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Document upload feature set to elevate alerting app

eDispatches’ latest app feature adds a new dimension to the mapping of hydrant locations and other community POIs

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Is your agency still relying on 20th-century tools (e.g., mobile pagers) to alert your members of calls for service? Do your members still miss calls for service because of the narrow bandwidth used by those pagers?

The good news: In recent years, new technologies have given rise to alerting apps for wireless devices (e.g., phones, tablets) that can provide firefighters with a variety of dispatch information.

One such alerting app from eDispatches, which is available for both iOS and Android devices, streamlines the process by:


eDispatches latest app feature allows users to attach images, preplans, documents and keyholder information to hydrant locations and points of interest (POI).


  • Automatically detecting your audio dispatches and CAD dispatches using the eDispatches receiver (provided with your fire department’s subscription). That receiver records dispatched calls and sends them to the eDispatches system, which then sends the call to your members.
  • Giving your department’s administrators the capability to add, change or remove responders who should receive emergency alerts using the eDispatches online dashboard.
  • Automatically dispatching alerts to your members’ mobile devices via text message, voice call or the app, depending on a member’s preferences.

What’s more, none of these steps adds any workload to your dispatch center.

The newest feature

eDispatches continues to improve upon its app, reacting to the needs of first responders.

One of app’s newest features enables users to attach images, preplans, documents and keyholder information to hydrant locations and points of interest (POI). This new feature provides a totally new dimension to the mapping of hydrant locations and other POIs in your community. Building upon eDispatches’ capability for users to manually add POIs into the mobile app, users can add more details for hydrant locations (e.g., limited accessibility, flow rates) and any POIs they’ve saved in the app. And once added, all app users have access to that information just by selecting the hydrant or POI icon on the map screen.

Users will be able to see added information for:

Water sources: Not only the locations for water sources but pertinent information for wet hydrants (e.g., flow rate, water main size), pictures showing the best access for fire apparatus to dry hydrants, lakes/ponds, and ground water (e.g., rivers or streams). For pools, you can add a permission-to-use form from the property owner.

Important buildings: See important information about fire and EMS stations, police stations, hospitals, schools and other pertinent buildings in the community, with information like:

  • Locations for automatic external defibrillators (AEDs), fire department connections (FDCs), utility shutoffs, sprinkler shutoff valves and Knox Boxes.
  • Copies of pre-fire plans with site drawings, floor plans, pertinent images, and property owner contact information.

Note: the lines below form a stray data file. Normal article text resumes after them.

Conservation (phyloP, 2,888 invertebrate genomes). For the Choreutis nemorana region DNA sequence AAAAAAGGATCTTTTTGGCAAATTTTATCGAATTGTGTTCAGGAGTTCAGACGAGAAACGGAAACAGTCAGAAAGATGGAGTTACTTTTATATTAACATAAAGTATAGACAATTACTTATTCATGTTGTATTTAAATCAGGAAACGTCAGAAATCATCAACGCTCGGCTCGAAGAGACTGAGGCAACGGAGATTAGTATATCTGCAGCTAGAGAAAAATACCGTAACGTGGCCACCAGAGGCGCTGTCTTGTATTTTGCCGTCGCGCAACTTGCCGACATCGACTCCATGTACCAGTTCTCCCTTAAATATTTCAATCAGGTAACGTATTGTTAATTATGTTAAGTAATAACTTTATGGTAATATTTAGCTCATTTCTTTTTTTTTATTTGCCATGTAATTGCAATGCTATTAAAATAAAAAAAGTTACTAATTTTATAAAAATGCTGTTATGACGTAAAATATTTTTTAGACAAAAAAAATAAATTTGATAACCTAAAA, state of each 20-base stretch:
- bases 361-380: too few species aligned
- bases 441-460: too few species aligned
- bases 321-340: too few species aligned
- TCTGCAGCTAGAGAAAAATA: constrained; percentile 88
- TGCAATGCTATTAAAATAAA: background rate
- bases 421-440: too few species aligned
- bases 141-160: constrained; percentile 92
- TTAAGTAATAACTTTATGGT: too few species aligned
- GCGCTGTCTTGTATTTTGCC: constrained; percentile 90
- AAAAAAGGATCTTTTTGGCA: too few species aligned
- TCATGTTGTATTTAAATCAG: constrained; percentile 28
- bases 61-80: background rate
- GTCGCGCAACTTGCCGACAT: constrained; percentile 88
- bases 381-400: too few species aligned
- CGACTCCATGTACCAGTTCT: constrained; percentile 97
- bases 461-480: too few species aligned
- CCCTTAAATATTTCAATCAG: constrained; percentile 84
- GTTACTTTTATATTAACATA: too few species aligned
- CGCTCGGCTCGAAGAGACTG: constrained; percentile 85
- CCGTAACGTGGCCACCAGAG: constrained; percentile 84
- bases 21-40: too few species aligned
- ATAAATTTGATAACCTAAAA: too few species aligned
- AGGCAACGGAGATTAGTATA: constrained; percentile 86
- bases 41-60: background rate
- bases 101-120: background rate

• Location and operation of fire alarm control panels.

Restrictions: Users can add pictures for both temporary restrictions (e.g., construction zones, road closures) and permanent restrictions (e.g., height and weight restrictions for bridges, overpasses and railroad crossings) that can affect emergency responses.

Other POIs: There’s really no limit for adding other POIs with pertinent information like:

  • Locations that manufacture or store reportable quantities of hazardous materials (SARA Title II report information) along with documentation for those hazardous materials, response plans, and available property owner resources.
  • Boat launch locations, along with any pertinent site access information.
  • Pre-identified landing areas for medevac helicopters with site drawings and photographs.
  • Storm shelter locations in the community with information like capacity and hours of operation.
  • Identified traffic turnarounds that can accommodate emergency vehicles with site maps and photographs. This is helpful in avoiding the need to back up fire apparatus, one of the leading causes of incidents leading to damage to the apparatus or injury to firefighters acting as ground guides.

Read more about the new document upload feature.

At the tips of their fingers

With the eDispatches app, your members can rest assured they’ll never miss a call for service. Even better, the app gives your members the information they need to respond to those calls more safely, effectively and efficiently. And now, with document upload, your members will have even more valuable information at the tips of their fingers.

Battalion Chief Robert Avsec (ret.) served with the Chesterfield (Virginia) Fire & EMS Department for 26 years. He was an instructor for fire, EMS and hazardous materials courses at the local, state and federal levels, which included more than 10 years with the National Fire Academy. Chief Avsec earned his bachelor’s degree from the University of Cincinnati and his master’s degree in executive fire service leadership from Grand Canyon University. He is a 2001 graduate of the National Fire Academy’s EFO Program. Beyond his writing for and, Avsec authors the blog Talking “Shop” 4 Fire & EMS and has published his first book, “Successful Transformational Change in a Fire and EMS Department: How a Focused Team Created a Revenue Recovery Program in Six Months – From Scratch.” Connect with Avsec on LinkedIn or via email.